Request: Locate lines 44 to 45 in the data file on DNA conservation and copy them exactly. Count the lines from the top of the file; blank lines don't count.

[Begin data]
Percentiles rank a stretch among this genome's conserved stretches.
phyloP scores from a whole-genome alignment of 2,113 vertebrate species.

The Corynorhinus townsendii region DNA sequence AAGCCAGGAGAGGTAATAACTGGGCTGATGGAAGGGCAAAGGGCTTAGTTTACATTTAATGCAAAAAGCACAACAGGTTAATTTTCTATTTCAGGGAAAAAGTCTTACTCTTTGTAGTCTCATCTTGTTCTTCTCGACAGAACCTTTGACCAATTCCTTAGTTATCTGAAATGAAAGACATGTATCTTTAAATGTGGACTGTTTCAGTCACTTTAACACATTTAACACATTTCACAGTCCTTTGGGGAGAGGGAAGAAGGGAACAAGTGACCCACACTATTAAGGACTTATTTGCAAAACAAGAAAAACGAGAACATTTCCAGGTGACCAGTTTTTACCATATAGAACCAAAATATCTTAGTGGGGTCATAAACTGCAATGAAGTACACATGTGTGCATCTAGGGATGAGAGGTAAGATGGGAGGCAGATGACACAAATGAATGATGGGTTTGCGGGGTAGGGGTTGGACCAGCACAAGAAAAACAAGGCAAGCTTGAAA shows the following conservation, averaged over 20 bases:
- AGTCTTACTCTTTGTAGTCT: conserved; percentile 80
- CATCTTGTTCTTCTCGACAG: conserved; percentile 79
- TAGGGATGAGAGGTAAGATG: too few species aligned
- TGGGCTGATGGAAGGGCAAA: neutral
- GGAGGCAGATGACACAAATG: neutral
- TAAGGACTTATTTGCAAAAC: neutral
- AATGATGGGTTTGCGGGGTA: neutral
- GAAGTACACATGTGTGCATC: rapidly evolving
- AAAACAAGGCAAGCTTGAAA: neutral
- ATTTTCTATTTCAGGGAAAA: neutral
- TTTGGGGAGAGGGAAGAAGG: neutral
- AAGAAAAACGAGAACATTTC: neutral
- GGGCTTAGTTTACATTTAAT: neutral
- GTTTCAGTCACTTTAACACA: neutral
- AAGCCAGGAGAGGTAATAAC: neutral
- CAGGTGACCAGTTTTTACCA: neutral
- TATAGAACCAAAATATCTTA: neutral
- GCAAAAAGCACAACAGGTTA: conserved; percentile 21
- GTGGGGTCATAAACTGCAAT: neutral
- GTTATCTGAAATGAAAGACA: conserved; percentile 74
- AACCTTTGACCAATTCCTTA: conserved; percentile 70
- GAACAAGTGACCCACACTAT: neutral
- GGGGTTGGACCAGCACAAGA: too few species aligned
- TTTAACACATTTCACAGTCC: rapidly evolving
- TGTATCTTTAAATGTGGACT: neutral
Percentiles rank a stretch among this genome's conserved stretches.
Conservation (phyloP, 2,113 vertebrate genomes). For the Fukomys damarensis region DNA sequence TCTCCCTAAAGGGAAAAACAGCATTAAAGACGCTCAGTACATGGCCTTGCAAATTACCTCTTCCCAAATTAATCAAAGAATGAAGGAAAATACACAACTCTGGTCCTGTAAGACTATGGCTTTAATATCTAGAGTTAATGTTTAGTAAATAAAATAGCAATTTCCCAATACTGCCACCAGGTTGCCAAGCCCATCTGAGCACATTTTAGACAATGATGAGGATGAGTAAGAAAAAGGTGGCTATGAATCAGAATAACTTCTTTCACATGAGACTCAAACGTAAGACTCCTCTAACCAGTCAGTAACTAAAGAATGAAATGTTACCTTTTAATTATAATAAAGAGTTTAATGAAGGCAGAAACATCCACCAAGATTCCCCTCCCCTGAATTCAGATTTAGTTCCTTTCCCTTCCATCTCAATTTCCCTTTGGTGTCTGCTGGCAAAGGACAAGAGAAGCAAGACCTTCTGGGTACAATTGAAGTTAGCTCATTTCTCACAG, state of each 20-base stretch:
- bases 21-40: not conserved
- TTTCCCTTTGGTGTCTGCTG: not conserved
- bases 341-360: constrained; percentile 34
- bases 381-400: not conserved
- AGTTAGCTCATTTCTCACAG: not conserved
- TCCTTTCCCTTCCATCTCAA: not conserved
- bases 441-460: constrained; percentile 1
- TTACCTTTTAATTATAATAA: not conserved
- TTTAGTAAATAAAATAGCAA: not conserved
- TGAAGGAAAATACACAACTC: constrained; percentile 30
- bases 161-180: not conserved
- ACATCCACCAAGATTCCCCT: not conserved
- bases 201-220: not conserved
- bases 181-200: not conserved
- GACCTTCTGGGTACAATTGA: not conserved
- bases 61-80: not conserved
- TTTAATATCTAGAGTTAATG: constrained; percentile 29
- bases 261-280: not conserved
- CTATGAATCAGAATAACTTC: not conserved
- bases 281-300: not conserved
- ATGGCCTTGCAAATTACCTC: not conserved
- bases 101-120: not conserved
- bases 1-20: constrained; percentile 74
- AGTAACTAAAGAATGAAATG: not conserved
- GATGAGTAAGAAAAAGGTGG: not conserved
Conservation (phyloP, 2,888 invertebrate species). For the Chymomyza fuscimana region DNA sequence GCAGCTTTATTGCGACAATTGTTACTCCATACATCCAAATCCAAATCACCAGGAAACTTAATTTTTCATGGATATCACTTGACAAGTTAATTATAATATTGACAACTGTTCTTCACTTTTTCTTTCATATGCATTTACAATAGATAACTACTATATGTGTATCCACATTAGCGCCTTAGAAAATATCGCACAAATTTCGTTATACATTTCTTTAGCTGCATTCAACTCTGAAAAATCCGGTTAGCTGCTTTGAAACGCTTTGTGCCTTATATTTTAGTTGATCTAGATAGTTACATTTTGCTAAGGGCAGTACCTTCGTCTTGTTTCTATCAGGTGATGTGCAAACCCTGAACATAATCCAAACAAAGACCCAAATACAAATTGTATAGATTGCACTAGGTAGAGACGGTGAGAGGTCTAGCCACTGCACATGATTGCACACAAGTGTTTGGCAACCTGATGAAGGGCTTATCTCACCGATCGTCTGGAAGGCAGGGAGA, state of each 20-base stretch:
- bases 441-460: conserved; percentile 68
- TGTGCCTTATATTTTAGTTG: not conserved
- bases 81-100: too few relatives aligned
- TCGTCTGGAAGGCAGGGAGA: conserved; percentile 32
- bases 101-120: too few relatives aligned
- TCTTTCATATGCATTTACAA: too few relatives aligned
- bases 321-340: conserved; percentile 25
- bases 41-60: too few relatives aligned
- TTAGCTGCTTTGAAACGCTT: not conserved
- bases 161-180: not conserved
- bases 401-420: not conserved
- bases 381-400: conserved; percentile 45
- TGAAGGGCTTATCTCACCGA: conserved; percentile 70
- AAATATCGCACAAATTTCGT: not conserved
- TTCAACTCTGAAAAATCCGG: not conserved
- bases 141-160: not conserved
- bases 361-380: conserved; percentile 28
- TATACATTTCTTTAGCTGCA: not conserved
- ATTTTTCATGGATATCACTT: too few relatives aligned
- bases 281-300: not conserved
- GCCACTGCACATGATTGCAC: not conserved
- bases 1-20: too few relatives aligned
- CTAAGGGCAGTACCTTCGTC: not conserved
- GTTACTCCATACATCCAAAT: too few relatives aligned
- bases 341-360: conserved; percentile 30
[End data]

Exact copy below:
- bases 181-200: not conserved
- GACCTTCTGGGTACAATTGA: not conserved